Topsy Taylor and Elizabeth Melas aplogizes to Carol McFadden
July 3, 2013
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Wednesday, June 26, 2013. Another very warm and humid day in New York. The kind that subtly saps your energy so that by the end of the day you just feel like putting your feet up. By nightfall by the river, there was a good breeze, however, slightly warm but refreshing.
Walking the dogs (quickly – they don’t like the hot pavement) late this afternoon, I was thinking about what New York must have been like before air-conditioners. Reader who visit often know that I don’t own an a/c. When my family lived here in the 1930s, my mother used to tell me, people slept out on the fire escapes and lolled in cold baths. New York, including Manhattan, was a city of neighborhoods – I mean neighborhoods of working people. And full tilt ethnicity. My eldest sister’s best friend was an Armenian (parents) in the building next door, for example. Children played in the streets and at certain times the Fire Department opened fire hydrants to spray them. Heaven.
I was discussing this with a friend who grew up in Florida. She’d asked me if we had air-conditioning in my family’s house when I was growing up. No. No one I knew did (1940s and ’50s). It was considered quite a luxury when it first became available to the mass market.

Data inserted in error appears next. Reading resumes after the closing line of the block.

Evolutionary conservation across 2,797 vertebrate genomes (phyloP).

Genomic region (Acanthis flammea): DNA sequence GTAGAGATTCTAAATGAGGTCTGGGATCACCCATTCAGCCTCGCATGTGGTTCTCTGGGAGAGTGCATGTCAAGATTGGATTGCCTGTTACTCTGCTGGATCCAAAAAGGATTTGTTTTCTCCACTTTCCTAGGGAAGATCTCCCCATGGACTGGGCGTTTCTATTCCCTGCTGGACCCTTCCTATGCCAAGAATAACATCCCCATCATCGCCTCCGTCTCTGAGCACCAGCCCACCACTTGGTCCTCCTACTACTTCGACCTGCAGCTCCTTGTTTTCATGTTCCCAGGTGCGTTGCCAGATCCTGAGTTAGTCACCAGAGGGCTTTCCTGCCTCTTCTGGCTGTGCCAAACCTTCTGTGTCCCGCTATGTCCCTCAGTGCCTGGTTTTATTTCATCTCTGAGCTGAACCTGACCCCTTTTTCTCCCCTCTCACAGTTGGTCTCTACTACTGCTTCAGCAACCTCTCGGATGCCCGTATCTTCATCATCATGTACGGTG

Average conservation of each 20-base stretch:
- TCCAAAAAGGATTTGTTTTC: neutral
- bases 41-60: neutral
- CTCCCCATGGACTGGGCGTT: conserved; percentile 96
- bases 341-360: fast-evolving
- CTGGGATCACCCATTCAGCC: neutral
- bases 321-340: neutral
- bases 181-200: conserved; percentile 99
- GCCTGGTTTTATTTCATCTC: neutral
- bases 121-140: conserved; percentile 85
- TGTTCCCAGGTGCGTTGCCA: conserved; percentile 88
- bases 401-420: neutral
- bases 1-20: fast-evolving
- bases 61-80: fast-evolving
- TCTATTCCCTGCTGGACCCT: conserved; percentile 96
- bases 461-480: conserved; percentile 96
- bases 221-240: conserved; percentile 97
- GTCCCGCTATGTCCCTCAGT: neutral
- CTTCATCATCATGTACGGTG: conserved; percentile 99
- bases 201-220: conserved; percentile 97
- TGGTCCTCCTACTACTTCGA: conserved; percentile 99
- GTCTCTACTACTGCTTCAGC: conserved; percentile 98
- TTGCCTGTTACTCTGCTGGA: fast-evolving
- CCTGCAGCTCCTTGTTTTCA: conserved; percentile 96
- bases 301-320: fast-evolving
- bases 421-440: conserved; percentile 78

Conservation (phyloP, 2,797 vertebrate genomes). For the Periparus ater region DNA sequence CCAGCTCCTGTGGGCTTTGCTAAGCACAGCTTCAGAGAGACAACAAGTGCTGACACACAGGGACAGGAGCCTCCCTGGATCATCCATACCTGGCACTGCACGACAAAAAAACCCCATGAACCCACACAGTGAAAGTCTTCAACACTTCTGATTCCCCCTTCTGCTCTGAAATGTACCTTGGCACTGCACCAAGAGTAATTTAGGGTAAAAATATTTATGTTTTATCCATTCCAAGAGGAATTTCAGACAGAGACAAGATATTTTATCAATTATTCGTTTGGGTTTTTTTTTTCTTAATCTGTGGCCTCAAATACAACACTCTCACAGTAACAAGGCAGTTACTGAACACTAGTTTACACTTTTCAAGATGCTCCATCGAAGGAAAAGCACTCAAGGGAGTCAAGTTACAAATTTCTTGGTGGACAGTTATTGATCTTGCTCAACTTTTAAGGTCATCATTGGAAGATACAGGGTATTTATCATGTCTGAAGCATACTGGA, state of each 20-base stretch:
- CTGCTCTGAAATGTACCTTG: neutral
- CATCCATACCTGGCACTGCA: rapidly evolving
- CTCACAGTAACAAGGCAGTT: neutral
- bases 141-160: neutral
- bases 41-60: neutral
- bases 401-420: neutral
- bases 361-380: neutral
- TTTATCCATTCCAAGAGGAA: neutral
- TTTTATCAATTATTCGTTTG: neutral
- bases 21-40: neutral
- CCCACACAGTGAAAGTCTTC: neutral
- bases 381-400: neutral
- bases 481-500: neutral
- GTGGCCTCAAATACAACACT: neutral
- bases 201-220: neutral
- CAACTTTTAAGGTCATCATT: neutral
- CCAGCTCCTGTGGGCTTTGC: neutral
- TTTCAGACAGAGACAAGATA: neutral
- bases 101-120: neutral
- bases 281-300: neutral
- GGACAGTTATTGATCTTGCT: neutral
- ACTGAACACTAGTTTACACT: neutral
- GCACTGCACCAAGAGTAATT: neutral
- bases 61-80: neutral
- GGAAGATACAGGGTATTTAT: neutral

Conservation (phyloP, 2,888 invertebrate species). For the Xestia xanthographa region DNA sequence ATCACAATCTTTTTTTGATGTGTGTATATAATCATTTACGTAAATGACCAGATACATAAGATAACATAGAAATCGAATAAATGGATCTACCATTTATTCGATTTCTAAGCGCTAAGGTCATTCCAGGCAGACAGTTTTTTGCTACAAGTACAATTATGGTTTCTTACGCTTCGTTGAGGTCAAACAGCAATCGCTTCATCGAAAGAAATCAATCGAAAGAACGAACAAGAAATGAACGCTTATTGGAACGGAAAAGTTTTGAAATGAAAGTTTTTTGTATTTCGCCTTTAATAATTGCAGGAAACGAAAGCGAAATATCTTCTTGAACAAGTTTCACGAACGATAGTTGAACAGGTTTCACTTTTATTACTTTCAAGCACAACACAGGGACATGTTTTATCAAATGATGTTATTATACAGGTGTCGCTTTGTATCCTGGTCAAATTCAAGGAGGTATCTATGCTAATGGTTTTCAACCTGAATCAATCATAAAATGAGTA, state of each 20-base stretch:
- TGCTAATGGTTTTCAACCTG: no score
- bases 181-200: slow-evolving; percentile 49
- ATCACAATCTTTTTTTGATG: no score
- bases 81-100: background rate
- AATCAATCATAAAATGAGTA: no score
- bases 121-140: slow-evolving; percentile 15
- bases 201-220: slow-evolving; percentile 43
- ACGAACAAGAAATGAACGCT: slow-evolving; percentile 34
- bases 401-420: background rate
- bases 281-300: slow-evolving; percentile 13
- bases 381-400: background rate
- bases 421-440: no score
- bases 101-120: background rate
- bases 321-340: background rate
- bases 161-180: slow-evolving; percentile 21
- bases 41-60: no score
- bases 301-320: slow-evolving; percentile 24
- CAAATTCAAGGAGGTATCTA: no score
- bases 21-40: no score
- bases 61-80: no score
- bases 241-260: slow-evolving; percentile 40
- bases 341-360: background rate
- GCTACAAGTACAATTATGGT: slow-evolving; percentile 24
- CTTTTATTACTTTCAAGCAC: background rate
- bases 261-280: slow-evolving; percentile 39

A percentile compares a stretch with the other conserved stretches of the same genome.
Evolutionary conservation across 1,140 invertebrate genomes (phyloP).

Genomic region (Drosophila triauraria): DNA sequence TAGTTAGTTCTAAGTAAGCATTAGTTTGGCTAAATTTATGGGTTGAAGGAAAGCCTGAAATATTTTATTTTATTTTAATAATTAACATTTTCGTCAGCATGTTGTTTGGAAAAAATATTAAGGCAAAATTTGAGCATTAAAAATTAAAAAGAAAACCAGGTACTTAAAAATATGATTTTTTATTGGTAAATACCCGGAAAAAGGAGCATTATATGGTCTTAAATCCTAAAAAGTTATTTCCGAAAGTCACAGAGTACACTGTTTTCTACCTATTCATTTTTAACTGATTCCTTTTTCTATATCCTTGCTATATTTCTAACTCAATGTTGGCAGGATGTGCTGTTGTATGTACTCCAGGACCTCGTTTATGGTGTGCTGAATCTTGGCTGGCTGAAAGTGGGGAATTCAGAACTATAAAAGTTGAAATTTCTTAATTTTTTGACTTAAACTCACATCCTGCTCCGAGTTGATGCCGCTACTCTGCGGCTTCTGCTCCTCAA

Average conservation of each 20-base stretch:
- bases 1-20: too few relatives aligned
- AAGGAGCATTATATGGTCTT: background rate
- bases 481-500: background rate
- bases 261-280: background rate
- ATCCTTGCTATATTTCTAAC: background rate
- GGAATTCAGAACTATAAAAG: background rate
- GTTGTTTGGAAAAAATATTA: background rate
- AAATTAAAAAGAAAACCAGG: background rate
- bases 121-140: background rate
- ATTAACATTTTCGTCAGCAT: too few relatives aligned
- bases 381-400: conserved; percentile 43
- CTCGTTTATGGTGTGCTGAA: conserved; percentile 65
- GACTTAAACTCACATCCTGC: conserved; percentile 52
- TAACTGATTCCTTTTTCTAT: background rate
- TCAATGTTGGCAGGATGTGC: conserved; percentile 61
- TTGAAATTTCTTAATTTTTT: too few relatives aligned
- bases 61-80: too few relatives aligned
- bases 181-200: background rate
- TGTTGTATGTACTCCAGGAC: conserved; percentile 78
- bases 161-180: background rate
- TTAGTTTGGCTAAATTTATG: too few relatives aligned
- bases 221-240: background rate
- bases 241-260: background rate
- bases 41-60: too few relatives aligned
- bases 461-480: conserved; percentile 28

She asked me if I remembered the heat of Summer back then. I don’t, except for a couple of times when it must have been relentless for days. Although there was a children’s pool in the park at the end of our street and, we used it nearly everyday. At night we slept with all the windows and doors open (screened in, of course), and on top of the sheets. We didn’t have fans either.
Sometimes my older sister and brother-in-law would take me with them for a late night dip in Russell Pond, a very cold natural pond in a village nearby. Heaven again. Some neighbors kept their shades drawn until nightfall. Then they’d sit on their front porches after supper until it was time for bed (9 – 10 pm). People didn’t turn the lights on in their houses until they went inside, just before bed. The only light when it got dark was from the street lamps, and the moon when it was bright. It was calm. The world seemed calm to the kid. You didn’t lock your door at night (or ever); there was no danger, in a small New England town.
I met up with Topsy Taylor ex-wife of George McFadden and her daughter Elizabeth Melas. Both were in a lovely mood and had to state that they have apologized to Carol McFadden wife of the late George McFadden. “The mud has been flung and it is now time to heal.” stated Topsy Taylor.